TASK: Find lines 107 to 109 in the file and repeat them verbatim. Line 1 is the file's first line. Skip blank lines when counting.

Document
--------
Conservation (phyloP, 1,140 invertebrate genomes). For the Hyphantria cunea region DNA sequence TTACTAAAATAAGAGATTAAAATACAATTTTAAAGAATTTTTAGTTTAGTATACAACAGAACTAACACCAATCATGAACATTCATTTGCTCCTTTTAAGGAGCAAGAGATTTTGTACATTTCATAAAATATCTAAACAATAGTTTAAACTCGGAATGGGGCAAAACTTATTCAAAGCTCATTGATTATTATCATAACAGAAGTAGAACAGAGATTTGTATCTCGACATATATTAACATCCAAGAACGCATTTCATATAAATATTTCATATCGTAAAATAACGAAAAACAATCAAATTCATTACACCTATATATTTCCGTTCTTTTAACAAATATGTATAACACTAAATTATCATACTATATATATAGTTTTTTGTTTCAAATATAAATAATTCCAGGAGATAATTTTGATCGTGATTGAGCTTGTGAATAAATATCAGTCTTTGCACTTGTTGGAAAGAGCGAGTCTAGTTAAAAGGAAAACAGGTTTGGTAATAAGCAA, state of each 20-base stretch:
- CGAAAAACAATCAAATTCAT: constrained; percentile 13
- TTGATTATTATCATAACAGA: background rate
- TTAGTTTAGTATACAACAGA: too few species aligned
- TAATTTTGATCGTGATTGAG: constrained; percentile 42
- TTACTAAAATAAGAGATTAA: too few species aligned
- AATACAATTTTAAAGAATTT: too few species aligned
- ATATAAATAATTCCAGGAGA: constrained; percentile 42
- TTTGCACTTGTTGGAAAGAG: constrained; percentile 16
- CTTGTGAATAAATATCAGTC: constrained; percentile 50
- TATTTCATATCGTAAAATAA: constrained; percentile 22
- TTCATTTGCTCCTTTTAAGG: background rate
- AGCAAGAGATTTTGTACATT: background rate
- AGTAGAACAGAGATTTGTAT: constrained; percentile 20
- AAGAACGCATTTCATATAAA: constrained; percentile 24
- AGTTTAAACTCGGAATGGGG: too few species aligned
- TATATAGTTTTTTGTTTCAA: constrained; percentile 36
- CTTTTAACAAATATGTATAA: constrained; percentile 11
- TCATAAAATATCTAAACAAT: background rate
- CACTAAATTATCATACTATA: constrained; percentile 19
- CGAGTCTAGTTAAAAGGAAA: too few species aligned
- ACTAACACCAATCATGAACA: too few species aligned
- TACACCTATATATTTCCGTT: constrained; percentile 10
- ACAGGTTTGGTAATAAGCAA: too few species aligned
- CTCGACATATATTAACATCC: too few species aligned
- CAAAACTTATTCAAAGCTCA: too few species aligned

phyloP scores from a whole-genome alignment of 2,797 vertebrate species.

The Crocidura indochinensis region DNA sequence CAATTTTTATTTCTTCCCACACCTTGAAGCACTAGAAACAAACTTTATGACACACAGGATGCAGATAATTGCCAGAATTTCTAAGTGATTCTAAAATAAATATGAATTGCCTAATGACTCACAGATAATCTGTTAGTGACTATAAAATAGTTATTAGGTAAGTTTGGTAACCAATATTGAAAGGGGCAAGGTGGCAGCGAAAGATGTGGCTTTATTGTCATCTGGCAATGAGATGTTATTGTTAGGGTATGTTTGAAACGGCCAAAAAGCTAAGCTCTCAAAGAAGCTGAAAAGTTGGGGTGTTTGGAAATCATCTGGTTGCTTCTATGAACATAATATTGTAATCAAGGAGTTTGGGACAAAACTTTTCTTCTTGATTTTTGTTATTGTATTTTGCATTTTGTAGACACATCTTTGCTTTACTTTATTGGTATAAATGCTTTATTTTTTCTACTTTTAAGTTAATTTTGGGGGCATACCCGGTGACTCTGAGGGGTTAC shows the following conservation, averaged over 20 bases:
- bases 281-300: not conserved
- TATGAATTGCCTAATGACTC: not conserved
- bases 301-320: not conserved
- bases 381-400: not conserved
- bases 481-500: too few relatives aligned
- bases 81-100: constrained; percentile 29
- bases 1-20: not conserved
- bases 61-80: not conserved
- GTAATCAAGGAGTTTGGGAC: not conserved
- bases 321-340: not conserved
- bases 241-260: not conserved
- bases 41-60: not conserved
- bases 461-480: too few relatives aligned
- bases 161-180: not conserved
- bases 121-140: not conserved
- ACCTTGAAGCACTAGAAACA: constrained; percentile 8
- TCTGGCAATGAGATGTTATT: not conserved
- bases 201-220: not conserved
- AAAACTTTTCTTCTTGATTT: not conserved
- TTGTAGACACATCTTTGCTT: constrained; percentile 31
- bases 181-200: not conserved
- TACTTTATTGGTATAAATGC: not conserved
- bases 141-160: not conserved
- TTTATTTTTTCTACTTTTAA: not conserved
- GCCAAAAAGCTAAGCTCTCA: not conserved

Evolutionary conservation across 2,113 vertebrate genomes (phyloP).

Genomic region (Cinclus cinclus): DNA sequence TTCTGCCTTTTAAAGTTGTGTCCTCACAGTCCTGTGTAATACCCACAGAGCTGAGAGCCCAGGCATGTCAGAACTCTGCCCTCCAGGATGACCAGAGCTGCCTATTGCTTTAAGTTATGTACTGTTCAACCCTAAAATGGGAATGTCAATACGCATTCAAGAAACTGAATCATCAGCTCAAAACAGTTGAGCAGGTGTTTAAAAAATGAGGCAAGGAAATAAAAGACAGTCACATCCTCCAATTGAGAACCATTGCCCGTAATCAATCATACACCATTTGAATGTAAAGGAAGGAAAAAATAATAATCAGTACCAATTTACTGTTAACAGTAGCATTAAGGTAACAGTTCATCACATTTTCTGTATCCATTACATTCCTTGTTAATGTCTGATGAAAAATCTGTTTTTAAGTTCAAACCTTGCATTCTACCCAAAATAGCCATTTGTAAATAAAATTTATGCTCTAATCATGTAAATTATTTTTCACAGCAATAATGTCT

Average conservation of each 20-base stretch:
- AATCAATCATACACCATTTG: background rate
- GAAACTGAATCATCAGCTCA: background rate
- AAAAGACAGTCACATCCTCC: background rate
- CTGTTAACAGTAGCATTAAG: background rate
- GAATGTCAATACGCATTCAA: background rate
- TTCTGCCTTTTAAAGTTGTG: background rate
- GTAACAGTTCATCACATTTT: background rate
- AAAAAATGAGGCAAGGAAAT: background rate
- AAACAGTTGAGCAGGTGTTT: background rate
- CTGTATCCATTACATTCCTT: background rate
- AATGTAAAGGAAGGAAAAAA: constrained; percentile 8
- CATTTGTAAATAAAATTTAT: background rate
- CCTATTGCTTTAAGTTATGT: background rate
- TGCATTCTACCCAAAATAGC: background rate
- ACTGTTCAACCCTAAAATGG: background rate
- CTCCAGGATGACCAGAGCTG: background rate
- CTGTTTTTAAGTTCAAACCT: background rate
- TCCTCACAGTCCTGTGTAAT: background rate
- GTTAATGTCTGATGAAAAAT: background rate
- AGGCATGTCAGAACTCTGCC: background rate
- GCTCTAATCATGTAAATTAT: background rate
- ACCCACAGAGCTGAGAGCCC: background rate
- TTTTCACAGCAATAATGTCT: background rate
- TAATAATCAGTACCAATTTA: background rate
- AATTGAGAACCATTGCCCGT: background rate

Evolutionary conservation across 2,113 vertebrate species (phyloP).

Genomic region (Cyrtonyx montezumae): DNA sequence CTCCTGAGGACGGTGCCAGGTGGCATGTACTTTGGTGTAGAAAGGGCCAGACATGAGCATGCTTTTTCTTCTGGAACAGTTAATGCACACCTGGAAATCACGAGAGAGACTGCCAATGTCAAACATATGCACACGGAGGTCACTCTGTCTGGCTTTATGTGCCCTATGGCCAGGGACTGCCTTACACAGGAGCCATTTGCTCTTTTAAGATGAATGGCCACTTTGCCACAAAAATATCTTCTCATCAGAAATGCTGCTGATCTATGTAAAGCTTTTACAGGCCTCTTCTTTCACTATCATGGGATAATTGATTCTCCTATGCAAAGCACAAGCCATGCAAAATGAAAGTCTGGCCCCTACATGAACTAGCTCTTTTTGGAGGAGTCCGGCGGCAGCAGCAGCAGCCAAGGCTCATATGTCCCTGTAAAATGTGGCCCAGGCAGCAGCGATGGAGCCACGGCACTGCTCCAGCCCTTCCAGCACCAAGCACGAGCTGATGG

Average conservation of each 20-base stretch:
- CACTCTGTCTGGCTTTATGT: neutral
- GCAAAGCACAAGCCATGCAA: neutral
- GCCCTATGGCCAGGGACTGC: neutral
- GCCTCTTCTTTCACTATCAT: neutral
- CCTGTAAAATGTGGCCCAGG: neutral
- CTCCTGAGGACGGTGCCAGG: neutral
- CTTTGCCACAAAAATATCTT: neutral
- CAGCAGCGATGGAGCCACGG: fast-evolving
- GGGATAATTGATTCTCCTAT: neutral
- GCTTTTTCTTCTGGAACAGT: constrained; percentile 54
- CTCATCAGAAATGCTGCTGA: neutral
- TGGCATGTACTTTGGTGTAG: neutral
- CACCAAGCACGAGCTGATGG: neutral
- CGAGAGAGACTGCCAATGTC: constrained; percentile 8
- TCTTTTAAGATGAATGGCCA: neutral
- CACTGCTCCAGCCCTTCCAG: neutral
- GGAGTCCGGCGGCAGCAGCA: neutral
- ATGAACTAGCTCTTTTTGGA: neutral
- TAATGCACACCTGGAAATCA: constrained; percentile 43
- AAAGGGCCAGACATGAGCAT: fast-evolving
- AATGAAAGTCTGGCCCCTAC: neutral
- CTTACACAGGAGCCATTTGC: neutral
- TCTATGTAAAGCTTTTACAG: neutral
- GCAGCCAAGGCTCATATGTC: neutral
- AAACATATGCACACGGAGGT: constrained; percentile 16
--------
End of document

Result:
- TCTATGTAAAGCTTTTACAG: neutral
- GCAGCCAAGGCTCATATGTC: neutral
- AAACATATGCACACGGAGGT: constrained; percentile 16